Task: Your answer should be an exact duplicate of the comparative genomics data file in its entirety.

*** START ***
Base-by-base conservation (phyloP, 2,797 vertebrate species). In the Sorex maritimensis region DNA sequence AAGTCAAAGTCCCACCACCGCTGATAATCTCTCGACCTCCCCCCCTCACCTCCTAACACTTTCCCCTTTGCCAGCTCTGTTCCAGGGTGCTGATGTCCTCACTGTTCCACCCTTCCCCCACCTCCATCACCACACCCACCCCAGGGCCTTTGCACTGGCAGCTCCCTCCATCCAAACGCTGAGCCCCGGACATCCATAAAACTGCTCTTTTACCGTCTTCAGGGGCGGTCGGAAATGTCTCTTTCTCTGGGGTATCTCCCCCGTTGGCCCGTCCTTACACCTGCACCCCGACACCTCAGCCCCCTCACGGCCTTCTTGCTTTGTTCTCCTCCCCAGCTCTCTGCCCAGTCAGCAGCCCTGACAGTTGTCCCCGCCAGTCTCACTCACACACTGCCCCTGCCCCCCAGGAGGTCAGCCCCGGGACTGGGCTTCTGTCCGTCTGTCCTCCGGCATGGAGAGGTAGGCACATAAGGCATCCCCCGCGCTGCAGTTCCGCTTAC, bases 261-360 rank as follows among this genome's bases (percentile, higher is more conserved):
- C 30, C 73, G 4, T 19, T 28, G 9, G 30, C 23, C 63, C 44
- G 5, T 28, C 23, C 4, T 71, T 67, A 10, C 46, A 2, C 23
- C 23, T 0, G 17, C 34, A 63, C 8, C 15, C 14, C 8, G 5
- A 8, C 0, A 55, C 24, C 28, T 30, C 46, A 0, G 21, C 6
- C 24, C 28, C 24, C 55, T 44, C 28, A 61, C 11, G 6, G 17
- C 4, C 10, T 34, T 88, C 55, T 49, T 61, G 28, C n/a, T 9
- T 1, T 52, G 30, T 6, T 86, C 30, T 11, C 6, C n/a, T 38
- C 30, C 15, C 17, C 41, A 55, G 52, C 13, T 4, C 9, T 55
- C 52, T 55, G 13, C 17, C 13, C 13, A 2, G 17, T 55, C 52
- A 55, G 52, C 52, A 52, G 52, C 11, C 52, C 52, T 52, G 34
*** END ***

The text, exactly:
Base-by-base conservation (phyloP, 2,797 vertebrate species). In the Sorex maritimensis region DNA sequence AAGTCAAAGTCCCACCACCGCTGATAATCTCTCGACCTCCCCCCCTCACCTCCTAACACTTTCCCCTTTGCCAGCTCTGTTCCAGGGTGCTGATGTCCTCACTGTTCCACCCTTCCCCCACCTCCATCACCACACCCACCCCAGGGCCTTTGCACTGGCAGCTCCCTCCATCCAAACGCTGAGCCCCGGACATCCATAAAACTGCTCTTTTACCGTCTTCAGGGGCGGTCGGAAATGTCTCTTTCTCTGGGGTATCTCCCCCGTTGGCCCGTCCTTACACCTGCACCCCGACACCTCAGCCCCCTCACGGCCTTCTTGCTTTGTTCTCCTCCCCAGCTCTCTGCCCAGTCAGCAGCCCTGACAGTTGTCCCCGCCAGTCTCACTCACACACTGCCCCTGCCCCCCAGGAGGTCAGCCCCGGGACTGGGCTTCTGTCCGTCTGTCCTCCGGCATGGAGAGGTAGGCACATAAGGCATCCCCCGCGCTGCAGTTCCGCTTAC, bases 261-360 rank as follows among this genome's bases (percentile, higher is more conserved):
- C 30, C 73, G 4, T 19, T 28, G 9, G 30, C 23, C 63, C 44
- G 5, T 28, C 23, C 4, T 71, T 67, A 10, C 46, A 2, C 23
- C 23, T 0, G 17, C 34, A 63, C 8, C 15, C 14, C 8, G 5
- A 8, C 0, A 55, C 24, C 28, T 30, C 46, A 0, G 21, C 6
- C 24, C 28, C 24, C 55, T 44, C 28, A 61, C 11, G 6, G 17
- C 4, C 10, T 34, T 88, C 55, T 49, T 61, G 28, C n/a, T 9
- T 1, T 52, G 30, T 6, T 86, C 30, T 11, C 6, C n/a, T 38
- C 30, C 15, C 17, C 41, A 55, G 52, C 13, T 4, C 9, T 55
- C 52, T 55, G 13, C 17, C 13, C 13, A 2, G 17, T 55, C 52
- A 55, G 52, C 52, A 52, G 52, C 11, C 52, C 52, T 52, G 34